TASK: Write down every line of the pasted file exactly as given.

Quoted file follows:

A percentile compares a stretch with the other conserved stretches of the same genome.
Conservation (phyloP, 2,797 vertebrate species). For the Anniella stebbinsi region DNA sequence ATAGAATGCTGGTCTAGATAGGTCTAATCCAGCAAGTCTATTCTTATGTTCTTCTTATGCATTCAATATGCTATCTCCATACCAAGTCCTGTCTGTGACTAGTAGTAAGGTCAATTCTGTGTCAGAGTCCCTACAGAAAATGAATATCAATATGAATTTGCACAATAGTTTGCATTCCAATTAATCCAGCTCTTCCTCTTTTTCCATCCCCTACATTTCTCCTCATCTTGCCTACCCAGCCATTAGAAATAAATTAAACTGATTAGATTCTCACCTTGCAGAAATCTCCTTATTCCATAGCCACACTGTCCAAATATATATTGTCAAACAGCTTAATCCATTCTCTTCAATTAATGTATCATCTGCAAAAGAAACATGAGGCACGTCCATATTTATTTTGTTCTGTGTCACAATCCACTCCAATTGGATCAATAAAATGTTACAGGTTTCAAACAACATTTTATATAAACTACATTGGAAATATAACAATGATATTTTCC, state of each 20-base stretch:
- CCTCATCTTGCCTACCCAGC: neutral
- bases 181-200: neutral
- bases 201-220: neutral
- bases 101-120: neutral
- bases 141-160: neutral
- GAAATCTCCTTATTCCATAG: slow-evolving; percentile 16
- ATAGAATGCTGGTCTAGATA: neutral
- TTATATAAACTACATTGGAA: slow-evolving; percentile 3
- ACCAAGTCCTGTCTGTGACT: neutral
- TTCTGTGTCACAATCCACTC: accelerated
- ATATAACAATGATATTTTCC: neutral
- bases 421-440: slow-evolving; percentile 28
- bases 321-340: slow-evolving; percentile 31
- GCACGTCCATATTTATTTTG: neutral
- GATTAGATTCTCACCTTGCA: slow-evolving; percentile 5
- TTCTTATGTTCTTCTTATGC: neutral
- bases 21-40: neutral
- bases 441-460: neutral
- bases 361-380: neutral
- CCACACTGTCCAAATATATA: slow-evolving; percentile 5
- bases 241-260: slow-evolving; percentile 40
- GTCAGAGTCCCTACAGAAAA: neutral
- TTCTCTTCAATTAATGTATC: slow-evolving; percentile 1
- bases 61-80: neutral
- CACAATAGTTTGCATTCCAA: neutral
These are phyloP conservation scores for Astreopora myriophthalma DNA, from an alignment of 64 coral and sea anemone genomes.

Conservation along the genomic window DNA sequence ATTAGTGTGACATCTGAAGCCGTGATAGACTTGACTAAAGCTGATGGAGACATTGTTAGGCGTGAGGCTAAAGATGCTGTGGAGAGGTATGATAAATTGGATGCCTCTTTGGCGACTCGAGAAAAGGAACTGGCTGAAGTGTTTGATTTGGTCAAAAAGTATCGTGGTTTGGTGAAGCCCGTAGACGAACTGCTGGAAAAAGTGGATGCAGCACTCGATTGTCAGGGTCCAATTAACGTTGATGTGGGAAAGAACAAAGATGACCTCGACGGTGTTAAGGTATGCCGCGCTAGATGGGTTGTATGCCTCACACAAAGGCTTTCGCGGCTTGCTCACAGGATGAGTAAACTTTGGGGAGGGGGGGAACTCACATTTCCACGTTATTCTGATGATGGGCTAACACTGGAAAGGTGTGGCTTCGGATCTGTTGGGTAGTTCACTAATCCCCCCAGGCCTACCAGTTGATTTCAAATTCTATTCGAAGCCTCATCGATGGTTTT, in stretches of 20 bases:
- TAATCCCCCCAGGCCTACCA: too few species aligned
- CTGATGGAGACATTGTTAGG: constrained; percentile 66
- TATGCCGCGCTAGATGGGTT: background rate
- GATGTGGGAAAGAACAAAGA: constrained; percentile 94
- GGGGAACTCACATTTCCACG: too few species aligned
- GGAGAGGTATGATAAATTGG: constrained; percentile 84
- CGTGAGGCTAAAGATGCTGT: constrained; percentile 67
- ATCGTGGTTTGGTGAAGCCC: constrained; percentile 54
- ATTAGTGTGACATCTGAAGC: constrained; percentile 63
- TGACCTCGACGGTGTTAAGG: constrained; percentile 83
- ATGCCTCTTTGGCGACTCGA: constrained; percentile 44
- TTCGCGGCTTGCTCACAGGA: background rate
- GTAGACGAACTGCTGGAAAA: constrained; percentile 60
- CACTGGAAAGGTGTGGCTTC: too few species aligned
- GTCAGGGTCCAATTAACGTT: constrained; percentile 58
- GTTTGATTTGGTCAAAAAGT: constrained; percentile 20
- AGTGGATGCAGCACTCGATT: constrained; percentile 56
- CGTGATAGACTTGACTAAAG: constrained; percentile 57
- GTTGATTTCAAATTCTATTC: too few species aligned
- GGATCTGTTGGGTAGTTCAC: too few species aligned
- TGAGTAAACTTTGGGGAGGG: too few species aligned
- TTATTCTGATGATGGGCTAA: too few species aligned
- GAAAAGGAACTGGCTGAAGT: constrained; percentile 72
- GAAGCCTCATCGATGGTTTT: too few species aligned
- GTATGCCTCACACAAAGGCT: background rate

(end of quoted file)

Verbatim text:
A percentile compares a stretch with the other conserved stretches of the same genome.
Conservation (phyloP, 2,797 vertebrate species). For the Anniella stebbinsi region DNA sequence ATAGAATGCTGGTCTAGATAGGTCTAATCCAGCAAGTCTATTCTTATGTTCTTCTTATGCATTCAATATGCTATCTCCATACCAAGTCCTGTCTGTGACTAGTAGTAAGGTCAATTCTGTGTCAGAGTCCCTACAGAAAATGAATATCAATATGAATTTGCACAATAGTTTGCATTCCAATTAATCCAGCTCTTCCTCTTTTTCCATCCCCTACATTTCTCCTCATCTTGCCTACCCAGCCATTAGAAATAAATTAAACTGATTAGATTCTCACCTTGCAGAAATCTCCTTATTCCATAGCCACACTGTCCAAATATATATTGTCAAACAGCTTAATCCATTCTCTTCAATTAATGTATCATCTGCAAAAGAAACATGAGGCACGTCCATATTTATTTTGTTCTGTGTCACAATCCACTCCAATTGGATCAATAAAATGTTACAGGTTTCAAACAACATTTTATATAAACTACATTGGAAATATAACAATGATATTTTCC, state of each 20-base stretch:
- CCTCATCTTGCCTACCCAGC: neutral
- bases 181-200: neutral
- bases 201-220: neutral
- bases 101-120: neutral
- bases 141-160: neutral
- GAAATCTCCTTATTCCATAG: slow-evolving; percentile 16
- ATAGAATGCTGGTCTAGATA: neutral
- TTATATAAACTACATTGGAA: slow-evolving; percentile 3
- ACCAAGTCCTGTCTGTGACT: neutral
- TTCTGTGTCACAATCCACTC: accelerated
- ATATAACAATGATATTTTCC: neutral
- bases 421-440: slow-evolving; percentile 28
- bases 321-340: slow-evolving; percentile 31
- GCACGTCCATATTTATTTTG: neutral
- GATTAGATTCTCACCTTGCA: slow-evolving; percentile 5
- TTCTTATGTTCTTCTTATGC: neutral
- bases 21-40: neutral
- bases 441-460: neutral
- bases 361-380: neutral
- CCACACTGTCCAAATATATA: slow-evolving; percentile 5
- bases 241-260: slow-evolving; percentile 40
- GTCAGAGTCCCTACAGAAAA: neutral
- TTCTCTTCAATTAATGTATC: slow-evolving; percentile 1
- bases 61-80: neutral
- CACAATAGTTTGCATTCCAA: neutral
These are phyloP conservation scores for Astreopora myriophthalma DNA, from an alignment of 64 coral and sea anemone genomes.

Conservation along the genomic window DNA sequence ATTAGTGTGACATCTGAAGCCGTGATAGACTTGACTAAAGCTGATGGAGACATTGTTAGGCGTGAGGCTAAAGATGCTGTGGAGAGGTATGATAAATTGGATGCCTCTTTGGCGACTCGAGAAAAGGAACTGGCTGAAGTGTTTGATTTGGTCAAAAAGTATCGTGGTTTGGTGAAGCCCGTAGACGAACTGCTGGAAAAAGTGGATGCAGCACTCGATTGTCAGGGTCCAATTAACGTTGATGTGGGAAAGAACAAAGATGACCTCGACGGTGTTAAGGTATGCCGCGCTAGATGGGTTGTATGCCTCACACAAAGGCTTTCGCGGCTTGCTCACAGGATGAGTAAACTTTGGGGAGGGGGGGAACTCACATTTCCACGTTATTCTGATGATGGGCTAACACTGGAAAGGTGTGGCTTCGGATCTGTTGGGTAGTTCACTAATCCCCCCAGGCCTACCAGTTGATTTCAAATTCTATTCGAAGCCTCATCGATGGTTTT, in stretches of 20 bases:
- TAATCCCCCCAGGCCTACCA: too few species aligned
- CTGATGGAGACATTGTTAGG: constrained; percentile 66
- TATGCCGCGCTAGATGGGTT: background rate
- GATGTGGGAAAGAACAAAGA: constrained; percentile 94
- GGGGAACTCACATTTCCACG: too few species aligned
- GGAGAGGTATGATAAATTGG: constrained; percentile 84
- CGTGAGGCTAAAGATGCTGT: constrained; percentile 67
- ATCGTGGTTTGGTGAAGCCC: constrained; percentile 54
- ATTAGTGTGACATCTGAAGC: constrained; percentile 63
- TGACCTCGACGGTGTTAAGG: constrained; percentile 83
- ATGCCTCTTTGGCGACTCGA: constrained; percentile 44
- TTCGCGGCTTGCTCACAGGA: background rate
- GTAGACGAACTGCTGGAAAA: constrained; percentile 60
- CACTGGAAAGGTGTGGCTTC: too few species aligned
- GTCAGGGTCCAATTAACGTT: constrained; percentile 58
- GTTTGATTTGGTCAAAAAGT: constrained; percentile 20
- AGTGGATGCAGCACTCGATT: constrained; percentile 56
- CGTGATAGACTTGACTAAAG: constrained; percentile 57
- GTTGATTTCAAATTCTATTC: too few species aligned
- GGATCTGTTGGGTAGTTCAC: too few species aligned
- TGAGTAAACTTTGGGGAGGG: too few species aligned
- TTATTCTGATGATGGGCTAA: too few species aligned
- GAAAAGGAACTGGCTGAAGT: constrained; percentile 72
- GAAGCCTCATCGATGGTTTT: too few species aligned
- GTATGCCTCACACAAAGGCT: background rate